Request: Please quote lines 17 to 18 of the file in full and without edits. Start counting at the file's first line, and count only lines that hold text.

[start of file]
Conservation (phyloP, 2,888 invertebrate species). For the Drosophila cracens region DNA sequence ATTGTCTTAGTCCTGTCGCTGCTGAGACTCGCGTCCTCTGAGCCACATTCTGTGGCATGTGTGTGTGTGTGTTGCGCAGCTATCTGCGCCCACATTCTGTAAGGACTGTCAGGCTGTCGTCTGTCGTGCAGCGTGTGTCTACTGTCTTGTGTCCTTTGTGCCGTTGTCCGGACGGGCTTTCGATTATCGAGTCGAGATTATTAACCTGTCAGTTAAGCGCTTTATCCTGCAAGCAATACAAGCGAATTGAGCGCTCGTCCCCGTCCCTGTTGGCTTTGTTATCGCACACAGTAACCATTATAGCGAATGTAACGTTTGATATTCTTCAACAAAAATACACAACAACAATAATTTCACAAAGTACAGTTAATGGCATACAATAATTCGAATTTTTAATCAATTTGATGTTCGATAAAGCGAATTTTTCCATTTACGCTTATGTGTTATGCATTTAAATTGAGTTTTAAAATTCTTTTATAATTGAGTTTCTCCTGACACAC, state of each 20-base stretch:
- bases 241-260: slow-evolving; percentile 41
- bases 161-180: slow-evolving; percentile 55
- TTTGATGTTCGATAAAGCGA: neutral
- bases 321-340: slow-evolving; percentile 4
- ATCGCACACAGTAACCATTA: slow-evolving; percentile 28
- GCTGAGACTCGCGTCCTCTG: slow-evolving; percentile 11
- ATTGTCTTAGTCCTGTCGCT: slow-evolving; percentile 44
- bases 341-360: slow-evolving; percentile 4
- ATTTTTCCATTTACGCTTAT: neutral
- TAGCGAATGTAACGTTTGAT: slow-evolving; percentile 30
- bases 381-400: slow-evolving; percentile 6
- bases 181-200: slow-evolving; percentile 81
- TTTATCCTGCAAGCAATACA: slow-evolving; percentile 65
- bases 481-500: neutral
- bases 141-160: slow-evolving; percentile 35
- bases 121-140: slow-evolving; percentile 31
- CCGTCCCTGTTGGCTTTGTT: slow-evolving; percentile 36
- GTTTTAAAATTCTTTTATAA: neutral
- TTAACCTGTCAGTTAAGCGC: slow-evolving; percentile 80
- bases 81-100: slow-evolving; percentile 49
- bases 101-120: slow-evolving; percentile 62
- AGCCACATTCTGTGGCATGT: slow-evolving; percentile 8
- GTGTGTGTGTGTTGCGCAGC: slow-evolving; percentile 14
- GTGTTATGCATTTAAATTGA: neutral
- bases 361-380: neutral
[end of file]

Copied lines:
- bases 121-140: slow-evolving; percentile 31
- CCGTCCCTGTTGGCTTTGTT: slow-evolving; percentile 36